Treaty resource kits to be utilized in Alberta band schools

Tuesday, September 14th, 2021 1:00pm

By Bealiqué Kahmahkotayo @thaedeus

Some of the items that can be found in the IKWC Treaty Kits, include puzzles, games, novels, short stories. Photo courtesy: IKWC website

New treaty resource information kits are being made available to teachers at all Alberta band-operated schools.

Director James Knibb-Lamouche of the Indigenous Knowledge and Wisdom Centre said the organization was finding it difficult to find Alberta-focused Treaty 6, 7 and 8 resources that taught the true history of treaties, so generations of students were taught that First Nation peoples ceded the land when treaties were made.

That’s just not correct, he said. And this misinformation is found throughout Canadian textbooks, in online web resources, and then it’s embedded in lesson plans.

It’s a false belief that Canada was built on the defeat and consent of Indigenous people, he said.

“What IKWC wanted to introduce in culturally responsive material that would enrich treaty education in the classroom and make space for the voices of our Elders, our academics, our historians, and our authors, to correct some of the misconceptions that are out there and lay the groundwork for a more nuanced and accurate and authentic understanding of the historical context of the treaty. And also that the treaties are living, breathing documents that have impact and are very much important to First Nations and the settlers of Canada to this day.”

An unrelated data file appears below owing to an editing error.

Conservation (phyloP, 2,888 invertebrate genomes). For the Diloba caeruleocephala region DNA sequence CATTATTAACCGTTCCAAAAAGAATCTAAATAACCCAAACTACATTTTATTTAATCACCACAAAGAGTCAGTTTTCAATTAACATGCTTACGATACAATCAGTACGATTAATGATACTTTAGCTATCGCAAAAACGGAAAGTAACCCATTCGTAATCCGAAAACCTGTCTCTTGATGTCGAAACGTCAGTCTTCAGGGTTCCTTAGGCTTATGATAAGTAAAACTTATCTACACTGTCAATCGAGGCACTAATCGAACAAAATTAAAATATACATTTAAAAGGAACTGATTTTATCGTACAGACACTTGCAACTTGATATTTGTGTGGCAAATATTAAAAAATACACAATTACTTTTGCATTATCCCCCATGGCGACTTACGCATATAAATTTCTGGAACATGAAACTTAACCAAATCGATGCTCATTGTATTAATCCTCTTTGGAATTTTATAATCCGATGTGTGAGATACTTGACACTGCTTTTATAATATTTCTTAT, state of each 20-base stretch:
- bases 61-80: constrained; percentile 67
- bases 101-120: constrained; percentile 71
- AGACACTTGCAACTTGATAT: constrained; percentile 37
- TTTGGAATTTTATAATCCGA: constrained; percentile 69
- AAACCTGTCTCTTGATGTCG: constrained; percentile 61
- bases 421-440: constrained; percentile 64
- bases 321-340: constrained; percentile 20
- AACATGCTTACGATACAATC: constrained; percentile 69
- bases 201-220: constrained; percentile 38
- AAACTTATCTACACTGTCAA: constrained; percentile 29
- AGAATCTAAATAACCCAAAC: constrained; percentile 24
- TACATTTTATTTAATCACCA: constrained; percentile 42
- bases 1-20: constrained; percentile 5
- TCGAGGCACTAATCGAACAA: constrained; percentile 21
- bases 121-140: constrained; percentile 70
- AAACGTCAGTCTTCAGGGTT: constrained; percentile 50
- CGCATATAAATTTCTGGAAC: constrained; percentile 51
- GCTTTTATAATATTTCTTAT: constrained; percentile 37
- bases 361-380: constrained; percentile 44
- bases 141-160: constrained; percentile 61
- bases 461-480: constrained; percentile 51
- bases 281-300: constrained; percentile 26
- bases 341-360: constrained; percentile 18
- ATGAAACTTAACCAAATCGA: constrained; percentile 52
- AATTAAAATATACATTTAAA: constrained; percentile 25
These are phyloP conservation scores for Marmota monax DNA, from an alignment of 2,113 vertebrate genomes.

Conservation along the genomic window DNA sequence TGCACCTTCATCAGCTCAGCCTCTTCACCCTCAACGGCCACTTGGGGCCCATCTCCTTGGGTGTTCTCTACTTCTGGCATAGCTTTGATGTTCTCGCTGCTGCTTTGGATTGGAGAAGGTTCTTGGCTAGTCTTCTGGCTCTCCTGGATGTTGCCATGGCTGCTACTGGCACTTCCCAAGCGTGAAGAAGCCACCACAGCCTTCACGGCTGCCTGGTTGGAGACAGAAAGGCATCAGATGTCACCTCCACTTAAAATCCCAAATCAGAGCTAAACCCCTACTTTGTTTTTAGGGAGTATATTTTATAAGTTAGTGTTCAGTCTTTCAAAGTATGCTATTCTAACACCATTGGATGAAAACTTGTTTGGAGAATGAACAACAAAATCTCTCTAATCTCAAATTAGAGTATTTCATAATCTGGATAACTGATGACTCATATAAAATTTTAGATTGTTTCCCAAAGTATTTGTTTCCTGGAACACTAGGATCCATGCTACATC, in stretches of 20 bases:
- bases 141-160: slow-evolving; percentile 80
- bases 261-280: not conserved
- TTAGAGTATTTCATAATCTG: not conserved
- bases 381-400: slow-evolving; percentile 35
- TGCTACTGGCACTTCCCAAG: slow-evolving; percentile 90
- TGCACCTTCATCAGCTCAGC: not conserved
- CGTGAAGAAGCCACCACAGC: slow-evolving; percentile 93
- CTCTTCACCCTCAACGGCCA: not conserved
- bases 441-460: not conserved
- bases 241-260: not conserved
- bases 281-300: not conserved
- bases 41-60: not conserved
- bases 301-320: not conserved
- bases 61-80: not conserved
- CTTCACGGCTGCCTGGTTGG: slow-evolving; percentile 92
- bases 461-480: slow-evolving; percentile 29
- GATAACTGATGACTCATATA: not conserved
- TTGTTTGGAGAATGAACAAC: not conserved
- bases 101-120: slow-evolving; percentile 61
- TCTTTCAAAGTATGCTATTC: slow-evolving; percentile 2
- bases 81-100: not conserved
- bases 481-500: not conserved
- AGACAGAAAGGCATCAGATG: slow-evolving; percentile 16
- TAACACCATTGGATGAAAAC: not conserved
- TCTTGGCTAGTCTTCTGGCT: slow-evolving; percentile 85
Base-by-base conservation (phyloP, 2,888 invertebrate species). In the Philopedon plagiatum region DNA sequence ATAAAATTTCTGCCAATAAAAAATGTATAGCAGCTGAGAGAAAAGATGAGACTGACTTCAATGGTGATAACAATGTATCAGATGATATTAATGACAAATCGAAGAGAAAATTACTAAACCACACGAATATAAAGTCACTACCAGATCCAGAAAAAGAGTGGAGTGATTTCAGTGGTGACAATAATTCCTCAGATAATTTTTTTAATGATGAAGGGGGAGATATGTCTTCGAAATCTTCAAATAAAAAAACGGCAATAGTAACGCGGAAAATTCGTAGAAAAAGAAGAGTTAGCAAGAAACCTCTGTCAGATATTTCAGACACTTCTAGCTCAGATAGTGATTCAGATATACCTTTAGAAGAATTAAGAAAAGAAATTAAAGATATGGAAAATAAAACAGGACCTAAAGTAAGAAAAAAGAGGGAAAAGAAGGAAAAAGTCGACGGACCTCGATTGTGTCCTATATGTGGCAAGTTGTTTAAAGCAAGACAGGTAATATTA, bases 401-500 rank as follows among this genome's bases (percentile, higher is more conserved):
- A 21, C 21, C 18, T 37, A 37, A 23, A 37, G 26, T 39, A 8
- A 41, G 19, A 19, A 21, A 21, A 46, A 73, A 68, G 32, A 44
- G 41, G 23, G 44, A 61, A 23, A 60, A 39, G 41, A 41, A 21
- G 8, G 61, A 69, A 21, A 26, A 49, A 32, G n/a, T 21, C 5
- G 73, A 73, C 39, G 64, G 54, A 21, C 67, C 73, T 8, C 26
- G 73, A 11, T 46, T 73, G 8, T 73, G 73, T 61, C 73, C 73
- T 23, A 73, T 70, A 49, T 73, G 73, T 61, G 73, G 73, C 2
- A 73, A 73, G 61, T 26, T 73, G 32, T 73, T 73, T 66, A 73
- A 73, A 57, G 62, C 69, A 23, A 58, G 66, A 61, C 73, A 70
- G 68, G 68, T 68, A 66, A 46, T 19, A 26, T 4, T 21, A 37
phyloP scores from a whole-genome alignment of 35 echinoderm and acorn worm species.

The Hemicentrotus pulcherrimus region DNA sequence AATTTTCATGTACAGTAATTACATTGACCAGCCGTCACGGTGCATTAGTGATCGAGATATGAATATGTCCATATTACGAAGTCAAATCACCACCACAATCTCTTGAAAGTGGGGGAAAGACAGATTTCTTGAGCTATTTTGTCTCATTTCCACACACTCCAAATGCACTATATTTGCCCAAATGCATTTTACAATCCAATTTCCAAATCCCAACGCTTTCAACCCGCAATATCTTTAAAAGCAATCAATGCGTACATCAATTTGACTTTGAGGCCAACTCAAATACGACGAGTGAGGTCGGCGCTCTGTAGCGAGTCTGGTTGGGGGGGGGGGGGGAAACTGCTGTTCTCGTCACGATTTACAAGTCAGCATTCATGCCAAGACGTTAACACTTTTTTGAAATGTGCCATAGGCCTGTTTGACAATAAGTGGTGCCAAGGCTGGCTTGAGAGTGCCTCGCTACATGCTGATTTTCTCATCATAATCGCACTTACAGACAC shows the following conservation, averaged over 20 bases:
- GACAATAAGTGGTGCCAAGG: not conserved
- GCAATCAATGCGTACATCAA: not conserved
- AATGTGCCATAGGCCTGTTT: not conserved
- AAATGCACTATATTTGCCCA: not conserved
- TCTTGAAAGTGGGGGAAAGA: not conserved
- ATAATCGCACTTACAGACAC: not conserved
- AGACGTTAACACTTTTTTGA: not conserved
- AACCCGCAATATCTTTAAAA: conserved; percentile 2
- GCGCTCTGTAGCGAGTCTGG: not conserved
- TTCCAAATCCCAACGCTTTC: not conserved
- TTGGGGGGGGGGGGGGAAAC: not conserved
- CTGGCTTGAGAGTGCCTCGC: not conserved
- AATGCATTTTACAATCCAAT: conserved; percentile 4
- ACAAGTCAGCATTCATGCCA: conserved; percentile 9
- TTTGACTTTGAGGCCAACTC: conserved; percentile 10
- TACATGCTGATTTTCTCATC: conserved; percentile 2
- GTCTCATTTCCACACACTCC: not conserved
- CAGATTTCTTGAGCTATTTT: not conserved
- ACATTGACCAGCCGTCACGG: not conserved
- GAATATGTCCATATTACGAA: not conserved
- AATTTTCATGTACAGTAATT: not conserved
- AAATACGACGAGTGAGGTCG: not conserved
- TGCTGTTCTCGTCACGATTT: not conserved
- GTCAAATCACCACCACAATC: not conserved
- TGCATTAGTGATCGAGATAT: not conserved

The contents of the kits were inspired by oral treaty history accounts found in the Treaty and Aboriginal Rights Research Reports that were conducted in the 1970s and 1980s. In the audio above, Knibb-Lamouche tells us what’s in the kits.

Knibb-Lamouche says the centre operates a virtual library which is an online resource for First Nations students, educators and parents. Virtual topics are wide-ranging, from language exercises to traditional stories.

Knibb-Lamouche says the treaty kits will start going out this week by mail or courier. He says, if there is interest from educators, schools or other school boards, the centre encourages people to contact Alberta Education to let them know that these are resources they would like to acquire.

For more information, check out their website at or the virtual library at or their Facebook page.

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